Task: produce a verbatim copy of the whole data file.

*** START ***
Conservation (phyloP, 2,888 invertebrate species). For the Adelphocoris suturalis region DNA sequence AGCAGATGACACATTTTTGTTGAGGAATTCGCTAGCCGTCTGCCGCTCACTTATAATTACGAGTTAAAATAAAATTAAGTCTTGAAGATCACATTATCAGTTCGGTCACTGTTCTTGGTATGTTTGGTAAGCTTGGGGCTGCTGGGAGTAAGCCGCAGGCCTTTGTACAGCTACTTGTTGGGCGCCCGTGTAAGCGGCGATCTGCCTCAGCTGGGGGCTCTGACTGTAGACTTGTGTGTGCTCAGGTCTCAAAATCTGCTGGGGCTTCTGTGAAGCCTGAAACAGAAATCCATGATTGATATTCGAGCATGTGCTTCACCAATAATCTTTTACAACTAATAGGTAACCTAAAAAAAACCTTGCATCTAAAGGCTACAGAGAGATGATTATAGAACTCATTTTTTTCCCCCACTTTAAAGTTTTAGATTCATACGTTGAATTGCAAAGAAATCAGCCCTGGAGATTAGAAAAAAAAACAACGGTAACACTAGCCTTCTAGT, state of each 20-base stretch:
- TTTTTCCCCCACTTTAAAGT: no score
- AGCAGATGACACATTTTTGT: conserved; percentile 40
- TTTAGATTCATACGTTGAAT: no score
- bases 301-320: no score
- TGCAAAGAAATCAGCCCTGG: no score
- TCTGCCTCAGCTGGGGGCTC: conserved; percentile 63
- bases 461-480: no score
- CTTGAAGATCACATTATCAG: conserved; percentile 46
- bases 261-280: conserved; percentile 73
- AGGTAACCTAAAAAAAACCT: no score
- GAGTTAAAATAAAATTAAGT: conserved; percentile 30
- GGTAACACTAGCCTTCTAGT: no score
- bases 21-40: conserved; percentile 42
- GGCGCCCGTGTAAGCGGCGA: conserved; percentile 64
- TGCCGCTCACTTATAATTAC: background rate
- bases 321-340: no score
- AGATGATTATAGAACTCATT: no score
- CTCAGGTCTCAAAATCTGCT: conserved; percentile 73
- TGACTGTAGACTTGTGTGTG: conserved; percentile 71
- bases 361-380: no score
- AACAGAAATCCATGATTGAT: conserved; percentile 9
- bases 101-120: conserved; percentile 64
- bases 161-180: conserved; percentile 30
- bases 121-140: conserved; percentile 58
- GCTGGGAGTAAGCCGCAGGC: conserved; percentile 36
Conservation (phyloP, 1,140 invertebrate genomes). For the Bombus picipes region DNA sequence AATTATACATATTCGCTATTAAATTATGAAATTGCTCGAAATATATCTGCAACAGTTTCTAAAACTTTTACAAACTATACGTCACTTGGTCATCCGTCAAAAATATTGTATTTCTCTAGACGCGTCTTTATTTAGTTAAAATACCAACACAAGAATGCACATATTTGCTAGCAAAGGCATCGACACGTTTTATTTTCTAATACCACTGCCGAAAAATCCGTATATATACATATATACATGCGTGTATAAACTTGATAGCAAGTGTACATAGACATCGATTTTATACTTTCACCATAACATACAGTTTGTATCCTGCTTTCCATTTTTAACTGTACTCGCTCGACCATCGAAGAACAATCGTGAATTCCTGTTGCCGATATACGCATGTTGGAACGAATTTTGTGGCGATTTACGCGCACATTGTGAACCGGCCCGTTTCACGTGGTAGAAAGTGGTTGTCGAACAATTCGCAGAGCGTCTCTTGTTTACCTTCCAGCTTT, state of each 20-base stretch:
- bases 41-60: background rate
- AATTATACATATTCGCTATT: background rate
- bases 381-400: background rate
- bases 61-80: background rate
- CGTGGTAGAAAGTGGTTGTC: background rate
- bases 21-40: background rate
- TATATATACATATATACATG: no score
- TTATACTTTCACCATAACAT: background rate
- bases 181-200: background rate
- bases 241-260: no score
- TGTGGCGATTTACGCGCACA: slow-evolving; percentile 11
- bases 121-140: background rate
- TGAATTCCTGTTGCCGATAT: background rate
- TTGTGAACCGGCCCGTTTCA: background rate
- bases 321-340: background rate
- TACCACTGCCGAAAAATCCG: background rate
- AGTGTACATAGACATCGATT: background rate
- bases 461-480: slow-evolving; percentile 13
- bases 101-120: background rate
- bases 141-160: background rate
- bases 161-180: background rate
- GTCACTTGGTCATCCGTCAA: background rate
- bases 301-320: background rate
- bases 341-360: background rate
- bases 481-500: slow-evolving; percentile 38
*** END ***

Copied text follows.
Conservation (phyloP, 2,888 invertebrate species). For the Adelphocoris suturalis region DNA sequence AGCAGATGACACATTTTTGTTGAGGAATTCGCTAGCCGTCTGCCGCTCACTTATAATTACGAGTTAAAATAAAATTAAGTCTTGAAGATCACATTATCAGTTCGGTCACTGTTCTTGGTATGTTTGGTAAGCTTGGGGCTGCTGGGAGTAAGCCGCAGGCCTTTGTACAGCTACTTGTTGGGCGCCCGTGTAAGCGGCGATCTGCCTCAGCTGGGGGCTCTGACTGTAGACTTGTGTGTGCTCAGGTCTCAAAATCTGCTGGGGCTTCTGTGAAGCCTGAAACAGAAATCCATGATTGATATTCGAGCATGTGCTTCACCAATAATCTTTTACAACTAATAGGTAACCTAAAAAAAACCTTGCATCTAAAGGCTACAGAGAGATGATTATAGAACTCATTTTTTTCCCCCACTTTAAAGTTTTAGATTCATACGTTGAATTGCAAAGAAATCAGCCCTGGAGATTAGAAAAAAAAACAACGGTAACACTAGCCTTCTAGT, state of each 20-base stretch:
- TTTTTCCCCCACTTTAAAGT: no score
- AGCAGATGACACATTTTTGT: conserved; percentile 40
- TTTAGATTCATACGTTGAAT: no score
- bases 301-320: no score
- TGCAAAGAAATCAGCCCTGG: no score
- TCTGCCTCAGCTGGGGGCTC: conserved; percentile 63
- bases 461-480: no score
- CTTGAAGATCACATTATCAG: conserved; percentile 46
- bases 261-280: conserved; percentile 73
- AGGTAACCTAAAAAAAACCT: no score
- GAGTTAAAATAAAATTAAGT: conserved; percentile 30
- GGTAACACTAGCCTTCTAGT: no score
- bases 21-40: conserved; percentile 42
- GGCGCCCGTGTAAGCGGCGA: conserved; percentile 64
- TGCCGCTCACTTATAATTAC: background rate
- bases 321-340: no score
- AGATGATTATAGAACTCATT: no score
- CTCAGGTCTCAAAATCTGCT: conserved; percentile 73
- TGACTGTAGACTTGTGTGTG: conserved; percentile 71
- bases 361-380: no score
- AACAGAAATCCATGATTGAT: conserved; percentile 9
- bases 101-120: conserved; percentile 64
- bases 161-180: conserved; percentile 30
- bases 121-140: conserved; percentile 58
- GCTGGGAGTAAGCCGCAGGC: conserved; percentile 36
Conservation (phyloP, 1,140 invertebrate genomes). For the Bombus picipes region DNA sequence AATTATACATATTCGCTATTAAATTATGAAATTGCTCGAAATATATCTGCAACAGTTTCTAAAACTTTTACAAACTATACGTCACTTGGTCATCCGTCAAAAATATTGTATTTCTCTAGACGCGTCTTTATTTAGTTAAAATACCAACACAAGAATGCACATATTTGCTAGCAAAGGCATCGACACGTTTTATTTTCTAATACCACTGCCGAAAAATCCGTATATATACATATATACATGCGTGTATAAACTTGATAGCAAGTGTACATAGACATCGATTTTATACTTTCACCATAACATACAGTTTGTATCCTGCTTTCCATTTTTAACTGTACTCGCTCGACCATCGAAGAACAATCGTGAATTCCTGTTGCCGATATACGCATGTTGGAACGAATTTTGTGGCGATTTACGCGCACATTGTGAACCGGCCCGTTTCACGTGGTAGAAAGTGGTTGTCGAACAATTCGCAGAGCGTCTCTTGTTTACCTTCCAGCTTT, state of each 20-base stretch:
- bases 41-60: background rate
- AATTATACATATTCGCTATT: background rate
- bases 381-400: background rate
- bases 61-80: background rate
- CGTGGTAGAAAGTGGTTGTC: background rate
- bases 21-40: background rate
- TATATATACATATATACATG: no score
- TTATACTTTCACCATAACAT: background rate
- bases 181-200: background rate
- bases 241-260: no score
- TGTGGCGATTTACGCGCACA: slow-evolving; percentile 11
- bases 121-140: background rate
- TGAATTCCTGTTGCCGATAT: background rate
- TTGTGAACCGGCCCGTTTCA: background rate
- bases 321-340: background rate
- TACCACTGCCGAAAAATCCG: background rate
- AGTGTACATAGACATCGATT: background rate
- bases 461-480: slow-evolving; percentile 13
- bases 101-120: background rate
- bases 141-160: background rate
- bases 161-180: background rate
- GTCACTTGGTCATCCGTCAA: background rate
- bases 301-320: background rate
- bases 341-360: background rate
- bases 481-500: slow-evolving; percentile 38